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Leading into the common good: Why community matters

2.16. 2017 Written By: Melia Watkins 153 Times read

Melia Watkins was a student at Goshen (Indiana) College when she gave this speech at the 2016 conference, Leading into the common good: An Anabaptist Perspective. She graduated in 2016. We will be publishing additional speeches from college students reflecting on Anabaptist identity and leadership later this month.

A few days ago, I went on my Facebook feed and I saw this article from Buzzfeed titled “48 reasons ‘90s Kids Had the Best Childhood” and I immediately clicked it. This article literally made me giggle from all of the memories it brought back up.

So, when I think of what it means to be a Millennial, I don’t usually think of all the technological advances the world made within our timeframe. I think of how I used to love watching the cartoon Rugrats faithfully, how I played Sonic on my PlayStation, or how I went to the Scholastic book fair just to look at the Guinness Book of World Records.

And for many millennials, this is what community is all about: being able to share all of those fond memories with someone.

As a generation, we went through constant change, from the invention of the internet to the creation of social media. Because of this we needed a community that understood our situation.

Our sense of community has expanded beyond our local neighbors; it has become the whole world.

When I was looking up statistics about Millennials, I found something really cool, weird and extremely true. 65% of millennials say losing their phone or computer would have a greater impact on their daily routine than losing their car.

I would have to say I have freaked out looking for my phone. I don’t typically think rationally when trying to find I, so I just start pulling covers off of my bed, dumping out my purse and crawling under the bed. Our phones are so important, because they link us to all of the people within our communities in an instant. Technology has enabled us to have several communities to communicate with every day, and allows us to organize each one by a certain niche or interest.

Thinking back through my life, my definition of community has changed many times. I started out in community with those who were in my neighborhood, but then all of those kids moved away. Then I began connecting with other people on Neopets, a popular website back then that let you raise virtual pets. Myspace popped up into my life after that, and that was when I started taking selfies by turning my flip phone around and hoping I got a photo of my entire head. Now my community is defined by the people at Goshen College, in my hometown of Cincinnati, Ohio, and my friends and family on Facebook.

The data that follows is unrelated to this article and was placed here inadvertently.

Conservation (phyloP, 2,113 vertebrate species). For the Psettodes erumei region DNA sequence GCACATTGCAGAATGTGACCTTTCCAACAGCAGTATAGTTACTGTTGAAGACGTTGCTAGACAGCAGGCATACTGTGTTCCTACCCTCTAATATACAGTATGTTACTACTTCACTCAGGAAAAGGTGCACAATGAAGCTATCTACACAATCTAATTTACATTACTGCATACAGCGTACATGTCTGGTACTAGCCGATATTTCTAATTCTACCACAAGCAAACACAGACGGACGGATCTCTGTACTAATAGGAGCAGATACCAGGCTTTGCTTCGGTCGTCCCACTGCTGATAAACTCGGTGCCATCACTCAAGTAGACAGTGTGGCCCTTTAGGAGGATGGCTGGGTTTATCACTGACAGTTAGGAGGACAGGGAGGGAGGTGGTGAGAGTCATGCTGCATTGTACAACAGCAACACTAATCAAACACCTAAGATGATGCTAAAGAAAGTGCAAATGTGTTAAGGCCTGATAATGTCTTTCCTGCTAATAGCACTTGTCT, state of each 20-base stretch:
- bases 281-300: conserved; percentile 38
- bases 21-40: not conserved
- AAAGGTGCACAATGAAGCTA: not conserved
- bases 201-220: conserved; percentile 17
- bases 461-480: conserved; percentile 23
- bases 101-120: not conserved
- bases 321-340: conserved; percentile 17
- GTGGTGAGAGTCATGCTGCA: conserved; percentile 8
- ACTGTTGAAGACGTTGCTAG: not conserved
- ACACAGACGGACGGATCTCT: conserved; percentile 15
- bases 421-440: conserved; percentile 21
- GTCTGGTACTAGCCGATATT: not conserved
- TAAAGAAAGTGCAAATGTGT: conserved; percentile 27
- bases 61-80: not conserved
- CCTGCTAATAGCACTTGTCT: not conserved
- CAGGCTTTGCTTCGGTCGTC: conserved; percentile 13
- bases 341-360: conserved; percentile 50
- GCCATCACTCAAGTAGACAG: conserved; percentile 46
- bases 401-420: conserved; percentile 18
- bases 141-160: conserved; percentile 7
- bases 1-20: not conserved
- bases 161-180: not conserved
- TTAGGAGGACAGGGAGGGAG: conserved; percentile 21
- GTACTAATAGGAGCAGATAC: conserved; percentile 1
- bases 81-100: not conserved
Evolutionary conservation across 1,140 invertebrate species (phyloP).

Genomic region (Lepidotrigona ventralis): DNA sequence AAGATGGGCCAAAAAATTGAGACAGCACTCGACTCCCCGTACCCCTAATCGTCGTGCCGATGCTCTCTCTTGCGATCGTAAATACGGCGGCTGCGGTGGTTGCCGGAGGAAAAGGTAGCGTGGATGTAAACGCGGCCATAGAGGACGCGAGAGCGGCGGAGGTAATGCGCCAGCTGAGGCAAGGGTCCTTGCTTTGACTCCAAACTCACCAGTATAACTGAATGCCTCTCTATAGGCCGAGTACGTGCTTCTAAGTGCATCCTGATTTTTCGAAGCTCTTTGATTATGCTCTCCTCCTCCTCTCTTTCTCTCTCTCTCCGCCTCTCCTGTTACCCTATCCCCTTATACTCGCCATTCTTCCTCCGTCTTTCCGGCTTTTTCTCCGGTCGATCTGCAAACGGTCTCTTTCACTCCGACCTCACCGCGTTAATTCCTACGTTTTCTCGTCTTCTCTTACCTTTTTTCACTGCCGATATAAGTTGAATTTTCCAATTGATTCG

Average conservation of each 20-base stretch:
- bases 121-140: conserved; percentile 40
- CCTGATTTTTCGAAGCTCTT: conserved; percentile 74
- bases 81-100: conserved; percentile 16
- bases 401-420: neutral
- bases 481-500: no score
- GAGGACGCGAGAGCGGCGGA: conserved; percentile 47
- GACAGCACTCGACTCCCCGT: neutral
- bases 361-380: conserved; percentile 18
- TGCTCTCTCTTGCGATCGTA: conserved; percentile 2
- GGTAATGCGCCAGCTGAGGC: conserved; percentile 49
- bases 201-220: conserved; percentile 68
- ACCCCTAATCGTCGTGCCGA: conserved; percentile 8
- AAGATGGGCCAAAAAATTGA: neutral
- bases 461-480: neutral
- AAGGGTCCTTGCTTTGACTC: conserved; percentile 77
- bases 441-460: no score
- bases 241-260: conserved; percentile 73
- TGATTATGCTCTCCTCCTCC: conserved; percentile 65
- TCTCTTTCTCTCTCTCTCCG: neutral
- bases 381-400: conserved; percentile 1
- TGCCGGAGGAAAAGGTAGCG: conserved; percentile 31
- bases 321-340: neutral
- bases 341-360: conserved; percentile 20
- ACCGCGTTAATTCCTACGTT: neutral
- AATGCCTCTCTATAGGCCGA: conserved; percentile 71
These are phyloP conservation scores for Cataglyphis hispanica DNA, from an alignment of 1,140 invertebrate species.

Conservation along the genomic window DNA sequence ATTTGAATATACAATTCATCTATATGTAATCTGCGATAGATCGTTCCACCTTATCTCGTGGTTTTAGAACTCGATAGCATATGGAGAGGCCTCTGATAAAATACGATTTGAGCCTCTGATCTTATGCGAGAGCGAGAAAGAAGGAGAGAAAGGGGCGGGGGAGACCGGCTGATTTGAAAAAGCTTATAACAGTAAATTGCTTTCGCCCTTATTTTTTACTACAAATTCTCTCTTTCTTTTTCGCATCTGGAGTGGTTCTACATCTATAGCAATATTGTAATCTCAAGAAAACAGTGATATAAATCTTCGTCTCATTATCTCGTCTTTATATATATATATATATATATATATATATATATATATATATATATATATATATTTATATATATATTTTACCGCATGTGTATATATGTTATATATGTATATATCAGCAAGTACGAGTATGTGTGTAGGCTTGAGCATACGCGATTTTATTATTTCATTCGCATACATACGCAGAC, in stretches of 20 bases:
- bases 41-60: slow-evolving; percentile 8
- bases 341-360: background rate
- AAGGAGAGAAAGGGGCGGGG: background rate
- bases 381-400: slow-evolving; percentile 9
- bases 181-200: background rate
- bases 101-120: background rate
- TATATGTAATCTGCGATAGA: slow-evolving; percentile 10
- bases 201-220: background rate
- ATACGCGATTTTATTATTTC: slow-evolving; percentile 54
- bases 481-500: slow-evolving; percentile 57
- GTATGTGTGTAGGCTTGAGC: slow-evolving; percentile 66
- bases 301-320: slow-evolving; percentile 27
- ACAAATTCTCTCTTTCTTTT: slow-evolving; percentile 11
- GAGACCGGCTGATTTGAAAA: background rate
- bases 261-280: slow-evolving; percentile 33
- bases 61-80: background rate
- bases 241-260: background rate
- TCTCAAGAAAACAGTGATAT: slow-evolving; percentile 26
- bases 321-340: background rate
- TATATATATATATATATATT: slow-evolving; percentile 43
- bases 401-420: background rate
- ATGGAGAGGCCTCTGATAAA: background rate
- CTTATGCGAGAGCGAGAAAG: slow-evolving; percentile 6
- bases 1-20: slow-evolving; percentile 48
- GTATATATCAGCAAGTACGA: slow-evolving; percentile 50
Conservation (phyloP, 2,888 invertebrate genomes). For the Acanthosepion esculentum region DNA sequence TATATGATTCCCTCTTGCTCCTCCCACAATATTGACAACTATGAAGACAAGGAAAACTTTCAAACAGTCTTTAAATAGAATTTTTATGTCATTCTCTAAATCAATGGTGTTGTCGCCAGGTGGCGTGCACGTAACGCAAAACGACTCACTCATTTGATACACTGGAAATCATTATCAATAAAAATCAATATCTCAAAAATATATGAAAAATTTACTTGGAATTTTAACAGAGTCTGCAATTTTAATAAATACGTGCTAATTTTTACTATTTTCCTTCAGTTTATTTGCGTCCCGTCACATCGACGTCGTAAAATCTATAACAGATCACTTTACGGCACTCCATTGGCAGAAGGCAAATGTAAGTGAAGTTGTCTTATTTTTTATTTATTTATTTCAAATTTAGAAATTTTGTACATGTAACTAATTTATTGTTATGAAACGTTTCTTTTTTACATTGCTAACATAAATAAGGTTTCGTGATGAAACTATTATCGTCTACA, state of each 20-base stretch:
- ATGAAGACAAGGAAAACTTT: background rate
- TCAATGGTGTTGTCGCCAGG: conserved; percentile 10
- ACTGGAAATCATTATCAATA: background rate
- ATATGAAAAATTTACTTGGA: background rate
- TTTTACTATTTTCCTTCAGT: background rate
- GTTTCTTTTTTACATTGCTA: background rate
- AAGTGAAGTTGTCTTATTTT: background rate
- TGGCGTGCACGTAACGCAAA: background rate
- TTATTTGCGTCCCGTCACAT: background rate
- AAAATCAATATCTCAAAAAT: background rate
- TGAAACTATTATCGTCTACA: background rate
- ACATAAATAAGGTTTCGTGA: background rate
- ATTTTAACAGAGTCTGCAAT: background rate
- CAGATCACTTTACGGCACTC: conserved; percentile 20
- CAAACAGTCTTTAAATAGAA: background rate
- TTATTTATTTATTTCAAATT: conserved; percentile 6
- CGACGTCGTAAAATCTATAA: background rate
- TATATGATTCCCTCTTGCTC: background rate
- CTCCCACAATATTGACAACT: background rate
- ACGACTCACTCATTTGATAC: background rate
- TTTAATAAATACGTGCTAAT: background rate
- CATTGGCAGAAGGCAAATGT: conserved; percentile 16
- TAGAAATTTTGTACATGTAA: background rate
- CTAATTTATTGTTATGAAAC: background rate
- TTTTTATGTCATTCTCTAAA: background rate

As we’ve grown older, we’ve started to believe that we can change the world. According to the Huffington Post, 61% of millennials are worried about the state of the world and feel personally responsible.

We use technology to share information and organize against or for certain causes. It has become easier to find like-minded people and for us to encourage action from people around the world. Without this sense of worldwide community, we would not have been able to make such an impact.

Because we believe so strongly in community and doing what is right, we recently were able to help change the hiring policy at Goshen College and EMU to make it more accepting of LGBTQ people, which was a large deal to these Mennonite institutions.

Along with our need for social change, we have grown up with different expectations for ourselves and others. Now it is a common thing to be college educated, so that you can go on to do amazing things. But for many of us now, we can’t just move on to any job; our ethics have to align with those of the company and it must be socially responsible. We take on thousands of dollars in debt to meet the requirements needed to get a job and then go into fields that don’t offer the higher-level salaries. We do this all for our communities and to feel that we have done our civic duties.

So why does community matter to Millennials? It matters because we love remembering the good times and fighting for a better tomorrow together.

 

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